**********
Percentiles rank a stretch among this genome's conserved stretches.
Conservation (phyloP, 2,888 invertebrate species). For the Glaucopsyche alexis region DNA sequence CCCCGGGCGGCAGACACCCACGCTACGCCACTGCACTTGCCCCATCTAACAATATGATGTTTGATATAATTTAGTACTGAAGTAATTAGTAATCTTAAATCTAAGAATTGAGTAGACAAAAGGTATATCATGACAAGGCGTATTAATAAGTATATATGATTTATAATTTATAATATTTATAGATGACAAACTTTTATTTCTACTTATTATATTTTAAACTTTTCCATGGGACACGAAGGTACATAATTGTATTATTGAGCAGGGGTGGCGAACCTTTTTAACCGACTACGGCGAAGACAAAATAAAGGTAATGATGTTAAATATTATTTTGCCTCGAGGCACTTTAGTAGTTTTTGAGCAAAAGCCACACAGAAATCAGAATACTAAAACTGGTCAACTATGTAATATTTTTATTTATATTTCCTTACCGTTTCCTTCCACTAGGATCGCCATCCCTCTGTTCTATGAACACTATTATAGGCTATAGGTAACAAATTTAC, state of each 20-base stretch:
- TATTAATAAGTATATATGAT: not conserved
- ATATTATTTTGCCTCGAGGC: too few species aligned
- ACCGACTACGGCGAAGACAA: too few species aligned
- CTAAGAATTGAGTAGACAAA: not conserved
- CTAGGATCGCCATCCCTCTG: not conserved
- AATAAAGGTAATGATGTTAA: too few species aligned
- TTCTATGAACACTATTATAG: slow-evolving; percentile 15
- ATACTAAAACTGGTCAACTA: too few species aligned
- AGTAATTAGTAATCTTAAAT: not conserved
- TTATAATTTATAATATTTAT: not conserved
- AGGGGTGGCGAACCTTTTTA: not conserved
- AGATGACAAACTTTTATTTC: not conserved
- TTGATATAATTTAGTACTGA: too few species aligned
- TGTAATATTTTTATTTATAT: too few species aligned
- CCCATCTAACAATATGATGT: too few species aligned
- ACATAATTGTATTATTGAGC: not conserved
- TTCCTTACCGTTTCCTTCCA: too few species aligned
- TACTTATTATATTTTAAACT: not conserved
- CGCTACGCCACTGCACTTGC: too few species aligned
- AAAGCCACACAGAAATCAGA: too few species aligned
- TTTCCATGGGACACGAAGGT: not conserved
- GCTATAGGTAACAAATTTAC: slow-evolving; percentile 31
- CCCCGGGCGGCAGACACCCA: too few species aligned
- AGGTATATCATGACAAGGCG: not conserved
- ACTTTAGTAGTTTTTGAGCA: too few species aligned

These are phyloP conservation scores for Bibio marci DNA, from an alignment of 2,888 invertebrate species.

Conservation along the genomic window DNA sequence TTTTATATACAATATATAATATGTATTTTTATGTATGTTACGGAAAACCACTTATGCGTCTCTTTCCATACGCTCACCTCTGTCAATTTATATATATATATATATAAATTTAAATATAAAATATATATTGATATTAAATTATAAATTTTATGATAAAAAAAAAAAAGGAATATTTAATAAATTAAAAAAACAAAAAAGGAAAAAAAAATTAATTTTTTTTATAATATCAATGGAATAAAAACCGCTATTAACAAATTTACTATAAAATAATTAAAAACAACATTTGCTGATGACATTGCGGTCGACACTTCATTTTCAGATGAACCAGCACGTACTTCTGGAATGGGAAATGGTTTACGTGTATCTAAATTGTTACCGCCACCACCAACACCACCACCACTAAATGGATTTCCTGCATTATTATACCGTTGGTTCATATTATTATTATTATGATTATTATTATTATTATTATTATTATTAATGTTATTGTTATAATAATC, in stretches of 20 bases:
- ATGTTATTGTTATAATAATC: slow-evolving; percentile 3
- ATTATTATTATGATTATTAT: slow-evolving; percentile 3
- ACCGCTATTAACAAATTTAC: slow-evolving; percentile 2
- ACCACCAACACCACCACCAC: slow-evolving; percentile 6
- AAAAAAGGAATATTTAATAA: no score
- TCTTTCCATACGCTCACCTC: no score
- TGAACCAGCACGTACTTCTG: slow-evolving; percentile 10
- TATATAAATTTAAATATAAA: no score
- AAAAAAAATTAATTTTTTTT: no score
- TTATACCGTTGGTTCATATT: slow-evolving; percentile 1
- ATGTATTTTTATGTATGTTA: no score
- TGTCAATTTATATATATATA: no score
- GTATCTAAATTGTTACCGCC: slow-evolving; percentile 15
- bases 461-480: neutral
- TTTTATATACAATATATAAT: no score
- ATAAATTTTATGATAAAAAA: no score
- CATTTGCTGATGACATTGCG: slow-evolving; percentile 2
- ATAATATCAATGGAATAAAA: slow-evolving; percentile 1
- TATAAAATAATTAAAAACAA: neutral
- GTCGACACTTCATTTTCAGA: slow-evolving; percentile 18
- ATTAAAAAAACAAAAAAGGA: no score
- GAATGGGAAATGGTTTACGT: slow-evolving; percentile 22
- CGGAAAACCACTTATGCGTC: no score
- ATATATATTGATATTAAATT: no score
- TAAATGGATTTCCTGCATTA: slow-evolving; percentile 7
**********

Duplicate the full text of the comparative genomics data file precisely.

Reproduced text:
Percentiles rank a stretch among this genome's conserved stretches.
Conservation (phyloP, 2,888 invertebrate species). For the Glaucopsyche alexis region DNA sequence CCCCGGGCGGCAGACACCCACGCTACGCCACTGCACTTGCCCCATCTAACAATATGATGTTTGATATAATTTAGTACTGAAGTAATTAGTAATCTTAAATCTAAGAATTGAGTAGACAAAAGGTATATCATGACAAGGCGTATTAATAAGTATATATGATTTATAATTTATAATATTTATAGATGACAAACTTTTATTTCTACTTATTATATTTTAAACTTTTCCATGGGACACGAAGGTACATAATTGTATTATTGAGCAGGGGTGGCGAACCTTTTTAACCGACTACGGCGAAGACAAAATAAAGGTAATGATGTTAAATATTATTTTGCCTCGAGGCACTTTAGTAGTTTTTGAGCAAAAGCCACACAGAAATCAGAATACTAAAACTGGTCAACTATGTAATATTTTTATTTATATTTCCTTACCGTTTCCTTCCACTAGGATCGCCATCCCTCTGTTCTATGAACACTATTATAGGCTATAGGTAACAAATTTAC, state of each 20-base stretch:
- TATTAATAAGTATATATGAT: not conserved
- ATATTATTTTGCCTCGAGGC: too few species aligned
- ACCGACTACGGCGAAGACAA: too few species aligned
- CTAAGAATTGAGTAGACAAA: not conserved
- CTAGGATCGCCATCCCTCTG: not conserved
- AATAAAGGTAATGATGTTAA: too few species aligned
- TTCTATGAACACTATTATAG: slow-evolving; percentile 15
- ATACTAAAACTGGTCAACTA: too few species aligned
- AGTAATTAGTAATCTTAAAT: not conserved
- TTATAATTTATAATATTTAT: not conserved
- AGGGGTGGCGAACCTTTTTA: not conserved
- AGATGACAAACTTTTATTTC: not conserved
- TTGATATAATTTAGTACTGA: too few species aligned
- TGTAATATTTTTATTTATAT: too few species aligned
- CCCATCTAACAATATGATGT: too few species aligned
- ACATAATTGTATTATTGAGC: not conserved
- TTCCTTACCGTTTCCTTCCA: too few species aligned
- TACTTATTATATTTTAAACT: not conserved
- CGCTACGCCACTGCACTTGC: too few species aligned
- AAAGCCACACAGAAATCAGA: too few species aligned
- TTTCCATGGGACACGAAGGT: not conserved
- GCTATAGGTAACAAATTTAC: slow-evolving; percentile 31
- CCCCGGGCGGCAGACACCCA: too few species aligned
- AGGTATATCATGACAAGGCG: not conserved
- ACTTTAGTAGTTTTTGAGCA: too few species aligned

These are phyloP conservation scores for Bibio marci DNA, from an alignment of 2,888 invertebrate species.

Conservation along the genomic window DNA sequence TTTTATATACAATATATAATATGTATTTTTATGTATGTTACGGAAAACCACTTATGCGTCTCTTTCCATACGCTCACCTCTGTCAATTTATATATATATATATATAAATTTAAATATAAAATATATATTGATATTAAATTATAAATTTTATGATAAAAAAAAAAAAGGAATATTTAATAAATTAAAAAAACAAAAAAGGAAAAAAAAATTAATTTTTTTTATAATATCAATGGAATAAAAACCGCTATTAACAAATTTACTATAAAATAATTAAAAACAACATTTGCTGATGACATTGCGGTCGACACTTCATTTTCAGATGAACCAGCACGTACTTCTGGAATGGGAAATGGTTTACGTGTATCTAAATTGTTACCGCCACCACCAACACCACCACCACTAAATGGATTTCCTGCATTATTATACCGTTGGTTCATATTATTATTATTATGATTATTATTATTATTATTATTATTATTAATGTTATTGTTATAATAATC, in stretches of 20 bases:
- ATGTTATTGTTATAATAATC: slow-evolving; percentile 3
- ATTATTATTATGATTATTAT: slow-evolving; percentile 3
- ACCGCTATTAACAAATTTAC: slow-evolving; percentile 2
- ACCACCAACACCACCACCAC: slow-evolving; percentile 6
- AAAAAAGGAATATTTAATAA: no score
- TCTTTCCATACGCTCACCTC: no score
- TGAACCAGCACGTACTTCTG: slow-evolving; percentile 10
- TATATAAATTTAAATATAAA: no score
- AAAAAAAATTAATTTTTTTT: no score
- TTATACCGTTGGTTCATATT: slow-evolving; percentile 1
- ATGTATTTTTATGTATGTTA: no score
- TGTCAATTTATATATATATA: no score
- GTATCTAAATTGTTACCGCC: slow-evolving; percentile 15
- bases 461-480: neutral
- TTTTATATACAATATATAAT: no score
- ATAAATTTTATGATAAAAAA: no score
- CATTTGCTGATGACATTGCG: slow-evolving; percentile 2
- ATAATATCAATGGAATAAAA: slow-evolving; percentile 1
- TATAAAATAATTAAAAACAA: neutral
- GTCGACACTTCATTTTCAGA: slow-evolving; percentile 18
- ATTAAAAAAACAAAAAAGGA: no score
- GAATGGGAAATGGTTTACGT: slow-evolving; percentile 22
- CGGAAAACCACTTATGCGTC: no score
- ATATATATTGATATTAAATT: no score
- TAAATGGATTTCCTGCATTA: slow-evolving; percentile 7